USGS Logo Geological Survey Bulletin 1347
The Geologic Story of Yellowstone National Park


In the aftermath of the Civil War, the United States expanded the exploration of her western frontiers to gain a measure of the vast lands and natural resources in the region now occupied by our Rocky Mountain States. As part of this effort, the Geological and Geographical Survey of the Territories was organized within the Department of the Interior, and staffed by a group of hardy, pioneering scientists under the leadership of geologist F. V. Hayden. During the summer of 1871, these men, accompanied by photographer William H. Jackson and artist Thomas Moran, made a reconnaissance geological study of the legendary and mysterious "Yellowstone Wonderland" in remote northwestern Wyoming Territory. The scientific reports and illustrations prepared by Hayden and his colleagues, supplementing the startling accounts that had been published by members of the famous Washburn-Doane Expedition a year earlier, erased all doubts that this unique land was eminently worthy of being set aside "for the benefit and enjoyment of the people." By Act of Congress on March 1, 1872, our first National Park was established.

During the past century, 50 million people have toured Yellowstone National Park, marveling at its never-ending display of natural wonders. No doubt many have paused to wonder about the origin of these unusual and complex geological features—a question, needless to say, that has intrigued and challenged scientists from the very first days of the Hayden Survey. During the past decade a group of U. S. Geological Survey scientists, in cooperation with the National Park Service and aided by the interest of the National Aeronautics and Space Administration in remote sensing of the geologic phenomena, has been probing the depths and farthest corners of the Park seeking more of the answers. Some of the results of this work, and those of earlier studies, are described in this book to provide a better understanding and enjoyment of this great National Park.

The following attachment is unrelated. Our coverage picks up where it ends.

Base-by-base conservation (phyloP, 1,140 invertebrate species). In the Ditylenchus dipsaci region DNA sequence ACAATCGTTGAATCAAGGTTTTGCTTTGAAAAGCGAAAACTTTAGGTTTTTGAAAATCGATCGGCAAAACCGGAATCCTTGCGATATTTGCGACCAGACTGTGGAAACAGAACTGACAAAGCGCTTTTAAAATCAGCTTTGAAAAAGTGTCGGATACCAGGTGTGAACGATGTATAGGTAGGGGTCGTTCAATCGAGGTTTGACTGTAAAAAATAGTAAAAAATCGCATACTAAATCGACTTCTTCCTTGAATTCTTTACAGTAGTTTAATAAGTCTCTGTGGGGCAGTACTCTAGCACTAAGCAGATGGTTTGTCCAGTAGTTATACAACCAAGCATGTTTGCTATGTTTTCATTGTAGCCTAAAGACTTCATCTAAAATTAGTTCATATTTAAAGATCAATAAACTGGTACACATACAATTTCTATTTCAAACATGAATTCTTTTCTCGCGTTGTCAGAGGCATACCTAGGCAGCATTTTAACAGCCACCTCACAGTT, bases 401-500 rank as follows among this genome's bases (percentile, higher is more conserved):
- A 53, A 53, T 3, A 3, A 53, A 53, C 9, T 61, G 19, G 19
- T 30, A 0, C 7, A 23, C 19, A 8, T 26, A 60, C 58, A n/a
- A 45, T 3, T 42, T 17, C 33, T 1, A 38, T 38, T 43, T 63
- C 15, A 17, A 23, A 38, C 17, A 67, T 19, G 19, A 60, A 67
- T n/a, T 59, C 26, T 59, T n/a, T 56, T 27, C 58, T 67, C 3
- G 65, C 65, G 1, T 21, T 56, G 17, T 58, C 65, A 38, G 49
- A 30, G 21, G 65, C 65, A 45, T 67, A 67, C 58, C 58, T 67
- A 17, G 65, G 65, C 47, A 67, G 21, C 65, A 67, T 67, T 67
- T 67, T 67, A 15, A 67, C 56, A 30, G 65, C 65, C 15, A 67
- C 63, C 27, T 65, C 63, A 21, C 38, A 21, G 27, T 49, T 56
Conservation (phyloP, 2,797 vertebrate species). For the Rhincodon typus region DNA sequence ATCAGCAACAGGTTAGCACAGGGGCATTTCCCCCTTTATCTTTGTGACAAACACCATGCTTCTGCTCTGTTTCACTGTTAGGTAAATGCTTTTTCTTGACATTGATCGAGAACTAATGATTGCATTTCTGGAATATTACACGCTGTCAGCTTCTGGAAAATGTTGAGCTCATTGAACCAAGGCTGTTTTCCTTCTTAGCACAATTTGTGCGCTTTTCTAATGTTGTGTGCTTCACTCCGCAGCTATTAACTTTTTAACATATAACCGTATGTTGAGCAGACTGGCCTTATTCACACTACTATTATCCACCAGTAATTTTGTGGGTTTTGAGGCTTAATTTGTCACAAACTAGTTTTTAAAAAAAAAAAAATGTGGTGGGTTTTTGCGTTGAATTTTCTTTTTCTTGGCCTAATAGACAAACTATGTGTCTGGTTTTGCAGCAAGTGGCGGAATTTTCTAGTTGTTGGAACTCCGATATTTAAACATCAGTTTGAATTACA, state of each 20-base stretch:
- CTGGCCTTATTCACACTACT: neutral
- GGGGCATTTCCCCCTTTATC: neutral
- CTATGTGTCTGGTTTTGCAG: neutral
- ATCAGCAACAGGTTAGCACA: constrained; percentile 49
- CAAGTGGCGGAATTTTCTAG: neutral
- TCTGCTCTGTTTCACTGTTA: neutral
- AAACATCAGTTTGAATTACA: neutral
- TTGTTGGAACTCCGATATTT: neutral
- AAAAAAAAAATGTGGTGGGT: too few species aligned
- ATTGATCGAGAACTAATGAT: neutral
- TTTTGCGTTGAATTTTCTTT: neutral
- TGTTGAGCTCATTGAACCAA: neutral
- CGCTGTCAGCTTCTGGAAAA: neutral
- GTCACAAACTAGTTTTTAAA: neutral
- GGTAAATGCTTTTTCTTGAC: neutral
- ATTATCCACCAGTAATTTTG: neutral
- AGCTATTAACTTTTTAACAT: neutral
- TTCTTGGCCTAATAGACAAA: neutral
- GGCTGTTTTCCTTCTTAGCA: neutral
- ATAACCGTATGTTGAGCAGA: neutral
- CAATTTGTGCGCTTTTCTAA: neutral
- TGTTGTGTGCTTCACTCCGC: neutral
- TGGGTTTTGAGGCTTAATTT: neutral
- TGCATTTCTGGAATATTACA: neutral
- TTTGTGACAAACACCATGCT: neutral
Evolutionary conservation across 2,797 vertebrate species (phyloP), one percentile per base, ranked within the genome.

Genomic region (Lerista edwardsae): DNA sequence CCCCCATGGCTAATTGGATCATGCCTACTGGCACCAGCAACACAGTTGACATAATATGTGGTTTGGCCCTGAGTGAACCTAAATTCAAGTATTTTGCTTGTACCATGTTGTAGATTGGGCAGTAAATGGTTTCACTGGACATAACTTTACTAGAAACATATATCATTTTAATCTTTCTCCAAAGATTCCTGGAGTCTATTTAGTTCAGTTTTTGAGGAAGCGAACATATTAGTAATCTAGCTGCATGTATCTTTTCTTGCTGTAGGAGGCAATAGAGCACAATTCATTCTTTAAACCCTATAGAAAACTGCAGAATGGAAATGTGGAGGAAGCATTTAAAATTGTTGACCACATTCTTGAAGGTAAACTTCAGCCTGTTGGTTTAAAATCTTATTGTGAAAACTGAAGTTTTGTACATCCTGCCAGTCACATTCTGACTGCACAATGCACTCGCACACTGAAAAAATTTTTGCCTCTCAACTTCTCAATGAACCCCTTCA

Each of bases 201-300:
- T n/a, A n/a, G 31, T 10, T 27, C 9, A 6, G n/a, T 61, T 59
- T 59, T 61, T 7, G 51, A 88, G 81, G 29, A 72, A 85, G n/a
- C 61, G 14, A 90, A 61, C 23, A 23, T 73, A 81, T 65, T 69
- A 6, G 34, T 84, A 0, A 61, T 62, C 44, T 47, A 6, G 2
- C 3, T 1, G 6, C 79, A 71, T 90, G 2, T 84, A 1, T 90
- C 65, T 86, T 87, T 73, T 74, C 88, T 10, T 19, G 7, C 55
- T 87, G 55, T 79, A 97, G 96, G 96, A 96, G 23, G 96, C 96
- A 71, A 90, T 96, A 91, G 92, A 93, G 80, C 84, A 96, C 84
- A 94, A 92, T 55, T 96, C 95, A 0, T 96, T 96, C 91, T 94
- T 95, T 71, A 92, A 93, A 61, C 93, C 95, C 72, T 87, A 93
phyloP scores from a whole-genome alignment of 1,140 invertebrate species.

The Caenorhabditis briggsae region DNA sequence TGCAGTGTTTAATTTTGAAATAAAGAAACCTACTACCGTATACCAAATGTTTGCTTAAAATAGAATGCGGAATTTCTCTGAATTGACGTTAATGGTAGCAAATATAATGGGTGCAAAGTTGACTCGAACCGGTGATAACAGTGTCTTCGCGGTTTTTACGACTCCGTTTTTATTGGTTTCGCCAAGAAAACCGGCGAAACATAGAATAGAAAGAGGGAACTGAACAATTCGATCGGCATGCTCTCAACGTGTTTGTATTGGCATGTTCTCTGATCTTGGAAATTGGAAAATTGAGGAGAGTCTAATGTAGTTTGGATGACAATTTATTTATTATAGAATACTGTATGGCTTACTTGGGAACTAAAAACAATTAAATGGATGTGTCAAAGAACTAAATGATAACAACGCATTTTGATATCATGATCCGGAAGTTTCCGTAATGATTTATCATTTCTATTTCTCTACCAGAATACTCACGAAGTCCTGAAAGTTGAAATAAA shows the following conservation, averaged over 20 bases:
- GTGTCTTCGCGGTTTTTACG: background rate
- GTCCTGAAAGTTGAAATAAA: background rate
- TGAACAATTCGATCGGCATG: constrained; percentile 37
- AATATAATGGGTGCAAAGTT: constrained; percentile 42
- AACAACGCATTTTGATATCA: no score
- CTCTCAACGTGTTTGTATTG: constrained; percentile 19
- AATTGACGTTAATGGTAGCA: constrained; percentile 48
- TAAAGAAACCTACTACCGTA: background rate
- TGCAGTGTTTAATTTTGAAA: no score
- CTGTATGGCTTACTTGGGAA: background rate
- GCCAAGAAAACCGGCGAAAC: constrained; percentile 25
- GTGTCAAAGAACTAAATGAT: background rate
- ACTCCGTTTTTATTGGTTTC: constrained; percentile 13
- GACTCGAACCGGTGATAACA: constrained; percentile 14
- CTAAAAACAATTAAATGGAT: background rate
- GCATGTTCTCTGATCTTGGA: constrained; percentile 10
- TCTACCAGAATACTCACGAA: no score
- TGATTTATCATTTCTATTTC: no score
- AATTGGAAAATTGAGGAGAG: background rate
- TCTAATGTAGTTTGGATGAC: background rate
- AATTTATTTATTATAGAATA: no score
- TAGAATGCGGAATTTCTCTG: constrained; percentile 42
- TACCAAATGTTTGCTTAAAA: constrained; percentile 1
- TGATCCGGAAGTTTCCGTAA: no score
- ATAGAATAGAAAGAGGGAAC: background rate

V. E. McKelvey, Director
U. S. Geological Survey

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"**** and behold! The whole country beyond was smoking with vapor from boiling springs, and burning with gases issuing from small craters, each of which was emitting a sharp, whistling sound. *** The general face of the country was smooth and rolling, being a level plain, dotted with cone-shaped mounds. On the summit of these mounds were small craters from four to six feet in diameter. interspersed among these on the level plain were larger craters, some of them four to six miles across. Out of these craters, issued blue flames and molten brimstone."

Description credited to Joseph Meek, 1829; quotation from page 40 of the book "The Yellowstone National Park" by Hiram Martin Chittenden (as edited and published by Richard A. Bartlett, University of Oklahoma Press, Norman, Oklahoma, 1964). Photograph is of Midway Geyser Basin.

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Last Updated: 18-Jan-2007